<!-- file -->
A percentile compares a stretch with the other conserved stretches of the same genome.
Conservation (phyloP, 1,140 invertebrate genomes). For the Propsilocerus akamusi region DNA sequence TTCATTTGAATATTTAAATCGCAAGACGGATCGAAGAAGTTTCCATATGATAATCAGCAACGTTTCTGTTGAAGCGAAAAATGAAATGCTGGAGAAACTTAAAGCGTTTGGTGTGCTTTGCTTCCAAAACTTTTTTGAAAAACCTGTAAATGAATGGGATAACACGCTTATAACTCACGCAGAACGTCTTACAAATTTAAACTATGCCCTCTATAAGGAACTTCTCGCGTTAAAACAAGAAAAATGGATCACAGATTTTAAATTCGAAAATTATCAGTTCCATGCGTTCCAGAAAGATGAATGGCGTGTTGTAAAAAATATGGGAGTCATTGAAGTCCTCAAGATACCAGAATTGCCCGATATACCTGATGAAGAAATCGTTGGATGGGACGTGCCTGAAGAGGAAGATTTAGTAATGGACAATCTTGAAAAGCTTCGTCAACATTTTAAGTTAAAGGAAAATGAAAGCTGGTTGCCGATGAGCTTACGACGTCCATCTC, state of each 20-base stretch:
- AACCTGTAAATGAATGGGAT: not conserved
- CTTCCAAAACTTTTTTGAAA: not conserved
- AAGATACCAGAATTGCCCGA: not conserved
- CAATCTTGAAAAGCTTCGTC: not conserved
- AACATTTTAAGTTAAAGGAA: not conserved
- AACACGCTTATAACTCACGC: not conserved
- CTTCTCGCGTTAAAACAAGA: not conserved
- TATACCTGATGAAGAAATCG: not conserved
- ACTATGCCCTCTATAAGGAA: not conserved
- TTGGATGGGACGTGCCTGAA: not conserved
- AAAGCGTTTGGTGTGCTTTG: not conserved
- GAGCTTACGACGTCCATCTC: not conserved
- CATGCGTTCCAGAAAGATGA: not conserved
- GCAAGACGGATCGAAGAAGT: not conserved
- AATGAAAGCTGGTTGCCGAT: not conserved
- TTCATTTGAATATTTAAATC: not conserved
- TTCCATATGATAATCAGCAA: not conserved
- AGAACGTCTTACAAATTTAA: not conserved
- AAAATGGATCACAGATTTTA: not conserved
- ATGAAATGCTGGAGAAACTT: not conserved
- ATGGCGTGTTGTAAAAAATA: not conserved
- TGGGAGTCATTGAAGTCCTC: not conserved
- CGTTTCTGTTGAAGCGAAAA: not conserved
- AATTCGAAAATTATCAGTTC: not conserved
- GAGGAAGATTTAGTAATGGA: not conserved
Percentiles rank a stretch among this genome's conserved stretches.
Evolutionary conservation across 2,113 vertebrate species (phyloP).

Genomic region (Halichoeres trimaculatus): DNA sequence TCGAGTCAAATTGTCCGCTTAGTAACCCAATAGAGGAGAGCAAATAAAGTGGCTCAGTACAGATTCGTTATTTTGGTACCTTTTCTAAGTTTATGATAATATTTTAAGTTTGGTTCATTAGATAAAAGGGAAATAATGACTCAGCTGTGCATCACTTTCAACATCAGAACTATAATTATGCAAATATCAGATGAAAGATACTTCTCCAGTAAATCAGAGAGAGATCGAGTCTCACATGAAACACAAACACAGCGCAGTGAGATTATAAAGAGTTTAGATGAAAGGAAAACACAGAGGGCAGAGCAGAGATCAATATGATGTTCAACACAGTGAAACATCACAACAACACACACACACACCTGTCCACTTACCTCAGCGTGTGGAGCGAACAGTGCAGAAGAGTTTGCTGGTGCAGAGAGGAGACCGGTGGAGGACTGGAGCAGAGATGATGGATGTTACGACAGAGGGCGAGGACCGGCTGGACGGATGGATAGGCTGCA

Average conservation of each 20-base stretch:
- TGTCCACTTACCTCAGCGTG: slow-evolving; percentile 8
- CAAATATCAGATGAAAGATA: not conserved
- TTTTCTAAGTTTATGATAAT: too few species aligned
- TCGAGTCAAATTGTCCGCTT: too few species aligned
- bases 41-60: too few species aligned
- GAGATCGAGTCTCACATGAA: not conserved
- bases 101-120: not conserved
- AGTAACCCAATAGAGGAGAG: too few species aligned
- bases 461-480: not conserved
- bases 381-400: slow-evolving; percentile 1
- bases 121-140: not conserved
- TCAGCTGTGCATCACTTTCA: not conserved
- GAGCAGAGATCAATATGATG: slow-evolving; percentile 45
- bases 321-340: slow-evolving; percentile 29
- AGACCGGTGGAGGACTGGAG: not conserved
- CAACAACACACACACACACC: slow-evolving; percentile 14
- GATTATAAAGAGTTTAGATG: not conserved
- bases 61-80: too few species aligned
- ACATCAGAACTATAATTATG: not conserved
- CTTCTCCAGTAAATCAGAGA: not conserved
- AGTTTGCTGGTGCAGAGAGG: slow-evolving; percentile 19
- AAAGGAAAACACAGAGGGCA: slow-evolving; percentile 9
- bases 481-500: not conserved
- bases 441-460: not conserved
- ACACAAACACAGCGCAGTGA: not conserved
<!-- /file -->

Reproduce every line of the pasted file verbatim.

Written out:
A percentile compares a stretch with the other conserved stretches of the same genome.
Conservation (phyloP, 1,140 invertebrate genomes). For the Propsilocerus akamusi region DNA sequence TTCATTTGAATATTTAAATCGCAAGACGGATCGAAGAAGTTTCCATATGATAATCAGCAACGTTTCTGTTGAAGCGAAAAATGAAATGCTGGAGAAACTTAAAGCGTTTGGTGTGCTTTGCTTCCAAAACTTTTTTGAAAAACCTGTAAATGAATGGGATAACACGCTTATAACTCACGCAGAACGTCTTACAAATTTAAACTATGCCCTCTATAAGGAACTTCTCGCGTTAAAACAAGAAAAATGGATCACAGATTTTAAATTCGAAAATTATCAGTTCCATGCGTTCCAGAAAGATGAATGGCGTGTTGTAAAAAATATGGGAGTCATTGAAGTCCTCAAGATACCAGAATTGCCCGATATACCTGATGAAGAAATCGTTGGATGGGACGTGCCTGAAGAGGAAGATTTAGTAATGGACAATCTTGAAAAGCTTCGTCAACATTTTAAGTTAAAGGAAAATGAAAGCTGGTTGCCGATGAGCTTACGACGTCCATCTC, state of each 20-base stretch:
- AACCTGTAAATGAATGGGAT: not conserved
- CTTCCAAAACTTTTTTGAAA: not conserved
- AAGATACCAGAATTGCCCGA: not conserved
- CAATCTTGAAAAGCTTCGTC: not conserved
- AACATTTTAAGTTAAAGGAA: not conserved
- AACACGCTTATAACTCACGC: not conserved
- CTTCTCGCGTTAAAACAAGA: not conserved
- TATACCTGATGAAGAAATCG: not conserved
- ACTATGCCCTCTATAAGGAA: not conserved
- TTGGATGGGACGTGCCTGAA: not conserved
- AAAGCGTTTGGTGTGCTTTG: not conserved
- GAGCTTACGACGTCCATCTC: not conserved
- CATGCGTTCCAGAAAGATGA: not conserved
- GCAAGACGGATCGAAGAAGT: not conserved
- AATGAAAGCTGGTTGCCGAT: not conserved
- TTCATTTGAATATTTAAATC: not conserved
- TTCCATATGATAATCAGCAA: not conserved
- AGAACGTCTTACAAATTTAA: not conserved
- AAAATGGATCACAGATTTTA: not conserved
- ATGAAATGCTGGAGAAACTT: not conserved
- ATGGCGTGTTGTAAAAAATA: not conserved
- TGGGAGTCATTGAAGTCCTC: not conserved
- CGTTTCTGTTGAAGCGAAAA: not conserved
- AATTCGAAAATTATCAGTTC: not conserved
- GAGGAAGATTTAGTAATGGA: not conserved
Percentiles rank a stretch among this genome's conserved stretches.
Evolutionary conservation across 2,113 vertebrate species (phyloP).

Genomic region (Halichoeres trimaculatus): DNA sequence TCGAGTCAAATTGTCCGCTTAGTAACCCAATAGAGGAGAGCAAATAAAGTGGCTCAGTACAGATTCGTTATTTTGGTACCTTTTCTAAGTTTATGATAATATTTTAAGTTTGGTTCATTAGATAAAAGGGAAATAATGACTCAGCTGTGCATCACTTTCAACATCAGAACTATAATTATGCAAATATCAGATGAAAGATACTTCTCCAGTAAATCAGAGAGAGATCGAGTCTCACATGAAACACAAACACAGCGCAGTGAGATTATAAAGAGTTTAGATGAAAGGAAAACACAGAGGGCAGAGCAGAGATCAATATGATGTTCAACACAGTGAAACATCACAACAACACACACACACACCTGTCCACTTACCTCAGCGTGTGGAGCGAACAGTGCAGAAGAGTTTGCTGGTGCAGAGAGGAGACCGGTGGAGGACTGGAGCAGAGATGATGGATGTTACGACAGAGGGCGAGGACCGGCTGGACGGATGGATAGGCTGCA

Average conservation of each 20-base stretch:
- TGTCCACTTACCTCAGCGTG: slow-evolving; percentile 8
- CAAATATCAGATGAAAGATA: not conserved
- TTTTCTAAGTTTATGATAAT: too few species aligned
- TCGAGTCAAATTGTCCGCTT: too few species aligned
- bases 41-60: too few species aligned
- GAGATCGAGTCTCACATGAA: not conserved
- bases 101-120: not conserved
- AGTAACCCAATAGAGGAGAG: too few species aligned
- bases 461-480: not conserved
- bases 381-400: slow-evolving; percentile 1
- bases 121-140: not conserved
- TCAGCTGTGCATCACTTTCA: not conserved
- GAGCAGAGATCAATATGATG: slow-evolving; percentile 45
- bases 321-340: slow-evolving; percentile 29
- AGACCGGTGGAGGACTGGAG: not conserved
- CAACAACACACACACACACC: slow-evolving; percentile 14
- GATTATAAAGAGTTTAGATG: not conserved
- bases 61-80: too few species aligned
- ACATCAGAACTATAATTATG: not conserved
- CTTCTCCAGTAAATCAGAGA: not conserved
- AGTTTGCTGGTGCAGAGAGG: slow-evolving; percentile 19
- AAAGGAAAACACAGAGGGCA: slow-evolving; percentile 9
- bases 481-500: not conserved
- bases 441-460: not conserved
- ACACAAACACAGCGCAGTGA: not conserved